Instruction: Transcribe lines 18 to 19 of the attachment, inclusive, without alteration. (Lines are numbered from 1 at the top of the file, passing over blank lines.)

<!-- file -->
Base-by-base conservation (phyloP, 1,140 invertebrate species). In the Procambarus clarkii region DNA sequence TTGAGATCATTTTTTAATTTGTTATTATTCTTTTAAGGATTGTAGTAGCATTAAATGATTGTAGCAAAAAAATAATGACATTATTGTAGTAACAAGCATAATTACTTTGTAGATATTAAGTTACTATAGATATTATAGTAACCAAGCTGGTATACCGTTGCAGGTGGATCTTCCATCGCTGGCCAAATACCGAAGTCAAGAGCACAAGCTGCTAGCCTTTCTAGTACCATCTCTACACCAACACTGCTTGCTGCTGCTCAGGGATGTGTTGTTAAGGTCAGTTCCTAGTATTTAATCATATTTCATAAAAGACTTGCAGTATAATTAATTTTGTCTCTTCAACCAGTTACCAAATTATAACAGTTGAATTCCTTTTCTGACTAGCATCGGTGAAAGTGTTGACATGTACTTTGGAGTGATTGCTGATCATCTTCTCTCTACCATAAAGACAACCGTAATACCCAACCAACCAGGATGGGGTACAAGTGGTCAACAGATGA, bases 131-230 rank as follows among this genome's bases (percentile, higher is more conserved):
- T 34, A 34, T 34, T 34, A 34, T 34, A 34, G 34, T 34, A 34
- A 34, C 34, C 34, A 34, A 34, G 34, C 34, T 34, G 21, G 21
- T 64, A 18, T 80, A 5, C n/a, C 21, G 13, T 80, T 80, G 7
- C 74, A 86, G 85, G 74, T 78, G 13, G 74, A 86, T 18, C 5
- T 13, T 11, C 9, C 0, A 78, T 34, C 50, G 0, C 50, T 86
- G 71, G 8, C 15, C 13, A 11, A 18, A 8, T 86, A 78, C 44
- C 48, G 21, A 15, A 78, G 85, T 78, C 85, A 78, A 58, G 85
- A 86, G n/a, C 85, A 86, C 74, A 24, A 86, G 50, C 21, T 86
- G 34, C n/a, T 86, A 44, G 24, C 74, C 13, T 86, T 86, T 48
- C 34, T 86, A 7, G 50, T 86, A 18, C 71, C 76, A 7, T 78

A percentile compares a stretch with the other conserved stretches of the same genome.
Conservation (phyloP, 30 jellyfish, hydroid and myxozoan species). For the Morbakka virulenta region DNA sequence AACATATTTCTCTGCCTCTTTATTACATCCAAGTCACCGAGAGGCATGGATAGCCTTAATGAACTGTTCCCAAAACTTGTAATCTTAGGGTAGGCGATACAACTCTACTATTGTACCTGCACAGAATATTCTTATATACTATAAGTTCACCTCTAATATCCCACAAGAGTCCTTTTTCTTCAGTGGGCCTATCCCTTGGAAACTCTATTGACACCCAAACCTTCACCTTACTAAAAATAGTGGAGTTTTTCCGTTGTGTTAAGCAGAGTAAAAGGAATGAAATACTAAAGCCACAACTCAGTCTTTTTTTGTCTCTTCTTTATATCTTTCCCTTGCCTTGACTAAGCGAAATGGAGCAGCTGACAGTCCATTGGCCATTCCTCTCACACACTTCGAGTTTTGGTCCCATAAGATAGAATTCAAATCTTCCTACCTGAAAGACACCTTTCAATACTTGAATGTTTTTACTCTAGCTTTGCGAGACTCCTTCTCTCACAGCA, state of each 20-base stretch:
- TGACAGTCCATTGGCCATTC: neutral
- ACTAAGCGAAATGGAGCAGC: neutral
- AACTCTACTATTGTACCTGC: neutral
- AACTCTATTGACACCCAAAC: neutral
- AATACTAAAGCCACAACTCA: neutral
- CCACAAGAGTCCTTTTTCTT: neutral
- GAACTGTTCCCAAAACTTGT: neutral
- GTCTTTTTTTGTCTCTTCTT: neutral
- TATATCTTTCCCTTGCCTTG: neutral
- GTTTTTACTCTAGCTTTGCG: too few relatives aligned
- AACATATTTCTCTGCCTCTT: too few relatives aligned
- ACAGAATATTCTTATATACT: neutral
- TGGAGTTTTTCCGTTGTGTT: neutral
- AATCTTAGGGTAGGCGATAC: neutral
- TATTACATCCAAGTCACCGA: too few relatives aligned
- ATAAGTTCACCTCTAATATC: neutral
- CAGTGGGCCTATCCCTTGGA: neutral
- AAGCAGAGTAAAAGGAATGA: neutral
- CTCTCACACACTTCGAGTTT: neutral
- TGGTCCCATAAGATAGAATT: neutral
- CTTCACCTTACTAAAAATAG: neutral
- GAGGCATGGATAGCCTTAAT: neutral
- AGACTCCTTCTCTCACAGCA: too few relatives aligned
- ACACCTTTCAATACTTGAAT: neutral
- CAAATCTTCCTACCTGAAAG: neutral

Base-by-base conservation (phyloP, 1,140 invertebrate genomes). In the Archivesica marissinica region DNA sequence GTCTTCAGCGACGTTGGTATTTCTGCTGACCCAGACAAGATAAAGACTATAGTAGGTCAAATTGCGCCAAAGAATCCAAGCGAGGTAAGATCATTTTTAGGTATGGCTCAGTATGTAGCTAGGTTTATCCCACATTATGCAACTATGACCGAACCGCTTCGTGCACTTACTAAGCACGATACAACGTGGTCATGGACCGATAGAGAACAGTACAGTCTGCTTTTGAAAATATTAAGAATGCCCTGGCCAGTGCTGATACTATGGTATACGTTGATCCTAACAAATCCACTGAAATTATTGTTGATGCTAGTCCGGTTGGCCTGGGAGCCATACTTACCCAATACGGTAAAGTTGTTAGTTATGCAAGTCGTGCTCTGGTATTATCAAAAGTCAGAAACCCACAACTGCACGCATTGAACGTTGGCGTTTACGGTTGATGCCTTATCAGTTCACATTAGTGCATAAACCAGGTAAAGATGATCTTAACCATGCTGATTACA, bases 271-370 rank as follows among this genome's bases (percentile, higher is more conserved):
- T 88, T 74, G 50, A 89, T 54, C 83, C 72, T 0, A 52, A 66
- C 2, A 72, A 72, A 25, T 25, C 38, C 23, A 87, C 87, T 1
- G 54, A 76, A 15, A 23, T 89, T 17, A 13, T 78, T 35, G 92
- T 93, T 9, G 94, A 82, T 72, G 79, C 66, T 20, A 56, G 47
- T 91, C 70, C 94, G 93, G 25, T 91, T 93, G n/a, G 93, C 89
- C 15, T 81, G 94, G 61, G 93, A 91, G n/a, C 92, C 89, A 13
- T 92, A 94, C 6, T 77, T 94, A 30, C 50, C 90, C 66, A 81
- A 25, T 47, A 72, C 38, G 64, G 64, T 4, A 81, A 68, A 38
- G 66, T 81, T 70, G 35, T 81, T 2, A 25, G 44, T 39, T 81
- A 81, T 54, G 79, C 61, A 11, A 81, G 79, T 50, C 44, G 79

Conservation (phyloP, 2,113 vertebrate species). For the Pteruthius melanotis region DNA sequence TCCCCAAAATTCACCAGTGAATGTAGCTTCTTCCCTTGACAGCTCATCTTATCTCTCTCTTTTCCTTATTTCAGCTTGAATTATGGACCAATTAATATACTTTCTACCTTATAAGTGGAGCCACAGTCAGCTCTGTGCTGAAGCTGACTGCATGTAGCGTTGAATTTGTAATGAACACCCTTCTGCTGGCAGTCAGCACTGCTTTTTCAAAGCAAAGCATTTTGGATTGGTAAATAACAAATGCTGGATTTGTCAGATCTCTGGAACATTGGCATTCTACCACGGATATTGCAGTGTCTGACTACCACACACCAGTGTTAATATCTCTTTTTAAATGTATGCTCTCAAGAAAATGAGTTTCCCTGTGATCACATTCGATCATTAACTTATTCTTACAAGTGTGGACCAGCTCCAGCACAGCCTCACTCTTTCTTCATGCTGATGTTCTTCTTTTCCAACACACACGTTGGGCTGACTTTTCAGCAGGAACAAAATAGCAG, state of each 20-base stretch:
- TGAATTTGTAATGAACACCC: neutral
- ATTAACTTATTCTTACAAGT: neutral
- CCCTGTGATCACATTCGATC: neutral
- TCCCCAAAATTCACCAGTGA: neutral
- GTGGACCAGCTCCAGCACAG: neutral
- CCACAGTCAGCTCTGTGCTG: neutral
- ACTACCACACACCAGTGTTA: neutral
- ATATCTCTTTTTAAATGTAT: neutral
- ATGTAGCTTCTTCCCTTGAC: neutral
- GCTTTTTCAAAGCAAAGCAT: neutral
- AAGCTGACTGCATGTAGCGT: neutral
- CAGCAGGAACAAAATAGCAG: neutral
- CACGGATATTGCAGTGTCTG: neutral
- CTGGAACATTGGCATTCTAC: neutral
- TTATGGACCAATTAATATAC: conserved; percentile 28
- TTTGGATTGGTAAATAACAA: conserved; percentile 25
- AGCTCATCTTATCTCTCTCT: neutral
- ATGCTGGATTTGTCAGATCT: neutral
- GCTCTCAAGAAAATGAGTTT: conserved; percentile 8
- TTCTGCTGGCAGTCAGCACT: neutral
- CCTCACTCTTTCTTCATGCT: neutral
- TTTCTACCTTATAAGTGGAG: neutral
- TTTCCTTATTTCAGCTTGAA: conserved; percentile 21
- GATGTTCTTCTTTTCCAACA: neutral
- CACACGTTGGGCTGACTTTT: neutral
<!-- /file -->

- AATACTAAAGCCACAACTCA: neutral
- CCACAAGAGTCCTTTTTCTT: neutral